Cameroon, hitherto considered an island of peace in a turbulent environment, seems to have lost that cherished appellation.
The country today is battling to resolve a three-year-old armed conflict in the Anglophone regions of the country and Boko Haram in the Far North Region.
There is also the spillover effects of a sectarian conflict in the Central African Republic that is troubling the East Region of Cameroon. Kidnappers have also found safe sanctuary in the Adamaoua Region.
Observing the International Day of Peace this 21st September 2019 in Cameroon, comes when the country is grappling to restitute peace through a national dialogue to hold from September 30th to October 4th, 2019.
Dialogue by the true sense of the word is welcome but going by the words of Desmond Tutu, South Africa’s Nobel Peace prize winner: “If you want peace don’t talk to your friends, talk to your enemies.”
Critics are pessimistic that the envisaged peace in Cameroon might not be a reality when separatist leaders and those detained following post election violence are not part of the national dialogue.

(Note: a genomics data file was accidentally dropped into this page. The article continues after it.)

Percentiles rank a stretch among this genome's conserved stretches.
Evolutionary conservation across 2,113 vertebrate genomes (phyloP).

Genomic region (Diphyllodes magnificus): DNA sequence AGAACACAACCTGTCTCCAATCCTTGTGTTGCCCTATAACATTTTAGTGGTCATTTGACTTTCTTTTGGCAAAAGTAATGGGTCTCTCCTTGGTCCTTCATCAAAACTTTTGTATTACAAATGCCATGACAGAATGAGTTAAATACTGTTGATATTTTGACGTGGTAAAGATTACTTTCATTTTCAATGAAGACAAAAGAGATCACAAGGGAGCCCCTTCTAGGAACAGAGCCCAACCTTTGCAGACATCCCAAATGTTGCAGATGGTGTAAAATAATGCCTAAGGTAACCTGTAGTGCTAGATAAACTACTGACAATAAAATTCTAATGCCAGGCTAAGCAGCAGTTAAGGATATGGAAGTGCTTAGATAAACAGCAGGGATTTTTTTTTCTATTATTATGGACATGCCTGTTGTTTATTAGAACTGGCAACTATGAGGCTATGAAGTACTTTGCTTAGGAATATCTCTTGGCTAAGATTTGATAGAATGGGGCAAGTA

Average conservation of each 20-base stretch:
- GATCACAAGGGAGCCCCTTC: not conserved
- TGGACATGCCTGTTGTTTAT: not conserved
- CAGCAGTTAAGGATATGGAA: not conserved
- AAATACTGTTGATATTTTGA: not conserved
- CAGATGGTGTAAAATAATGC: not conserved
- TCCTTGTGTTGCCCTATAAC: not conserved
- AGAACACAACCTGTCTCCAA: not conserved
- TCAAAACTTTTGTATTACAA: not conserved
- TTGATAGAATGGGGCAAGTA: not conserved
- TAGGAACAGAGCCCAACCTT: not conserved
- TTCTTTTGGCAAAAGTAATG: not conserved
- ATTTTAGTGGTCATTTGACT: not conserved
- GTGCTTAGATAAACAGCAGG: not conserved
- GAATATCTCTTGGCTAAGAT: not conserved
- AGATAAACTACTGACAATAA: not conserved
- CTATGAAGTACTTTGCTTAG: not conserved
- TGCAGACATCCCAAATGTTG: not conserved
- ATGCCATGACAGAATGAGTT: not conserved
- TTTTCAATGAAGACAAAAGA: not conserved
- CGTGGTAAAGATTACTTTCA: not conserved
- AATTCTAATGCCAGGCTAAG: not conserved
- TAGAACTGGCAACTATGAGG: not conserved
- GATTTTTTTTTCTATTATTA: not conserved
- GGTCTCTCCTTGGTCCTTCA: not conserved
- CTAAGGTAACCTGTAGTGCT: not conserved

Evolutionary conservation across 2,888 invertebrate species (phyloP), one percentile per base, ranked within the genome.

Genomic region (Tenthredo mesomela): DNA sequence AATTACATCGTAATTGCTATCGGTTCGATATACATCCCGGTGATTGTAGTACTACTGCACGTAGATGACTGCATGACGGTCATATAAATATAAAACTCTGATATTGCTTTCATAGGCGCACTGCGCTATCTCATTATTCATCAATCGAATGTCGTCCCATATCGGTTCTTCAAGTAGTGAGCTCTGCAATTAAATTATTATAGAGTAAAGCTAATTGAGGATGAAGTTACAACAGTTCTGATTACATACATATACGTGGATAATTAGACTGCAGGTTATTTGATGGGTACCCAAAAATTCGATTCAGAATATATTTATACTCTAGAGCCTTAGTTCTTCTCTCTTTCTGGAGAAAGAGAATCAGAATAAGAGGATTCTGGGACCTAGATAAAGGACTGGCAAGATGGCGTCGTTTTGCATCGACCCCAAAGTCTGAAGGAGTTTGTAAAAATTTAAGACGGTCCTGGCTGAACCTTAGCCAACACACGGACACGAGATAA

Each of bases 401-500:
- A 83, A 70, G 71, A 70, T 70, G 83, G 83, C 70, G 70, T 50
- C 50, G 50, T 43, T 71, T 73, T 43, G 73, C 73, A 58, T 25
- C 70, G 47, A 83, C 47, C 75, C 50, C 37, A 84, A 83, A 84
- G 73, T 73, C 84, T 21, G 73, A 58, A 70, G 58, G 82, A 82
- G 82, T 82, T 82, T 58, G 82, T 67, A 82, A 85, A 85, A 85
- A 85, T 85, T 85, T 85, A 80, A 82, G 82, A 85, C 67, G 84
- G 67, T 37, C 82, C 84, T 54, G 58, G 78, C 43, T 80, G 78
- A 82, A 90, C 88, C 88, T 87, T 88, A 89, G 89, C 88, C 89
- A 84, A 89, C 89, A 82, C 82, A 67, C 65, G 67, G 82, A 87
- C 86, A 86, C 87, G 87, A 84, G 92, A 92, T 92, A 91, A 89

While addressing the Cameroon Bar Association in November 2018, Ntumfor Barrister Nico Halle reiterated that justice remains an indispensable item in the process of peace. The International peace crusader and former President of the Bar General Assembly holds firmly that violence, war, hatred, maiming, killings, and torture are all forms of bad things set in a society where injustice has planted its roots.
He therefore challenged Cameroonians across the board to live and practice justice for peace to eventually set in.
Today, most Anglophones feel that the government that is dominated by people of the Former East Cameroon (La Republique du Cameroun) has marginalized them for over five decades, a claim president Paul Biya waved aside during his address to the nation last September 10, 2019.
As Cameroonians go to the dialogue table from the 30th of September, it would be proper to remind them of the words of ace American guitarist, Jini Hendrix who said: “When the power of love overcomes the love of power, the world will know peace.”
Cameroonians expect resolutions that will place the interest of the common man above the thirst for power and wealth for few individuals.
Mimi Mefo Info.